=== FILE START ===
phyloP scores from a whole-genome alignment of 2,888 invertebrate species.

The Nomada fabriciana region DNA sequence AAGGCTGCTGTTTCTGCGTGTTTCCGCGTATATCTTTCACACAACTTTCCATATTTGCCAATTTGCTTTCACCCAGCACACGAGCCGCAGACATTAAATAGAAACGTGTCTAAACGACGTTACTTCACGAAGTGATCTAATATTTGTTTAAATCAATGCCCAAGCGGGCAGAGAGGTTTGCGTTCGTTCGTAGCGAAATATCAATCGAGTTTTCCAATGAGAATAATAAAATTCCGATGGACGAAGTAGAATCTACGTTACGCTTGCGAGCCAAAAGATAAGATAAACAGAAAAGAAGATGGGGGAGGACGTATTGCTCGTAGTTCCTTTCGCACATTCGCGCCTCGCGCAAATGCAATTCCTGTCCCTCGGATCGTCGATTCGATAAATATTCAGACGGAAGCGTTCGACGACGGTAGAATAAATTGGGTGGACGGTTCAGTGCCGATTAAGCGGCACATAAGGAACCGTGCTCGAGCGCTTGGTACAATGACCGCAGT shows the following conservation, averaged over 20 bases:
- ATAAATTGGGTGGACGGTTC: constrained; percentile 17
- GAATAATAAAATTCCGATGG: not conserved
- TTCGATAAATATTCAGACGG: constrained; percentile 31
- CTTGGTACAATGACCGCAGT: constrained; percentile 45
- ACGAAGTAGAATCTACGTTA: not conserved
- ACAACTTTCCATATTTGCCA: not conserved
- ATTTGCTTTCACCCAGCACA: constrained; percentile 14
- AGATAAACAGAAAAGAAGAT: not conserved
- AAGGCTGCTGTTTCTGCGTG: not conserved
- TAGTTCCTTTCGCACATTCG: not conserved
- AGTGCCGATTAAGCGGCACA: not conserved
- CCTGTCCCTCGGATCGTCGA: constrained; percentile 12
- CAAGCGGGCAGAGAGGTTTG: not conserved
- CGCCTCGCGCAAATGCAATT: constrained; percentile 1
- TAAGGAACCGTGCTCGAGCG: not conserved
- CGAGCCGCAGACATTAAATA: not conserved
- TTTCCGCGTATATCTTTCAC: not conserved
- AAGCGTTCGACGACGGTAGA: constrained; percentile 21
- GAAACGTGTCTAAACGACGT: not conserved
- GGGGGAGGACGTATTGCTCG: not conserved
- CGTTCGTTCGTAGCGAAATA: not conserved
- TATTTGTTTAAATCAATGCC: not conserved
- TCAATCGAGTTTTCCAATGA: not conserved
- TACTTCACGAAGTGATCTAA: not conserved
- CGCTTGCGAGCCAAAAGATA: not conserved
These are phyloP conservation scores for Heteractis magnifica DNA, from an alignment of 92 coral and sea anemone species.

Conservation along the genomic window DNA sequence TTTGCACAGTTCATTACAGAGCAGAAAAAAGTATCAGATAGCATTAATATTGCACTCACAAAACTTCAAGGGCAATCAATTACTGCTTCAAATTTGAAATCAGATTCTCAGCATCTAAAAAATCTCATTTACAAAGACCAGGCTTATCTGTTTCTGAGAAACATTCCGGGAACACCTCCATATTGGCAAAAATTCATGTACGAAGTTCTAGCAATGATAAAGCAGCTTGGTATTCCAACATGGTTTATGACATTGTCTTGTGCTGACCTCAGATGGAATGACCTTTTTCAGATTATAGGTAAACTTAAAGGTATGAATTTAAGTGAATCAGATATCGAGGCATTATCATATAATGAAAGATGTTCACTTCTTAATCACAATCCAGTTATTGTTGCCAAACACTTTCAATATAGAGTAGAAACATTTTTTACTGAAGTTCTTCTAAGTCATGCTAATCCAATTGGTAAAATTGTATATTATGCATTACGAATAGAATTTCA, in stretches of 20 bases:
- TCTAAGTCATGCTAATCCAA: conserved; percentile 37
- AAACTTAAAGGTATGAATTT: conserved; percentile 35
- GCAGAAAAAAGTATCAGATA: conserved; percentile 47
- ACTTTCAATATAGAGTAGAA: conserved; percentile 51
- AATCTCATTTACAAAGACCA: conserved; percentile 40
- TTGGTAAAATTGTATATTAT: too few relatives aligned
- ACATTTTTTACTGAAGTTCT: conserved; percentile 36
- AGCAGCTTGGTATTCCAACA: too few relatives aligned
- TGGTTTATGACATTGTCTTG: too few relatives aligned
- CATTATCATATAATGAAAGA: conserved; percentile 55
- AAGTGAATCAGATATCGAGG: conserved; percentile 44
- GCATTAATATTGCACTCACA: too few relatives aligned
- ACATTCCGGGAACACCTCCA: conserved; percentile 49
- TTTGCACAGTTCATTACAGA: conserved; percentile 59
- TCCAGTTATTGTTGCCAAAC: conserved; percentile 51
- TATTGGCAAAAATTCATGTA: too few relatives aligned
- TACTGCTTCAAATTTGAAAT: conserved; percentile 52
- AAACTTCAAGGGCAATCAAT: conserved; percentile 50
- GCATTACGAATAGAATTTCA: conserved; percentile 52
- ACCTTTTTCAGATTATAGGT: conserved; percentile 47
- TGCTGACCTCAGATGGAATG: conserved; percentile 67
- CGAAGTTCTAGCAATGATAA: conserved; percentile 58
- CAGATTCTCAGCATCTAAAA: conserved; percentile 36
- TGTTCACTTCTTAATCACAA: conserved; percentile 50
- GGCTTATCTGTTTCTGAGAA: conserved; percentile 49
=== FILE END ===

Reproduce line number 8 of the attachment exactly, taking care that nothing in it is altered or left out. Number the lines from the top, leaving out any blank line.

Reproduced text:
- ACAACTTTCCATATTTGCCA: not conserved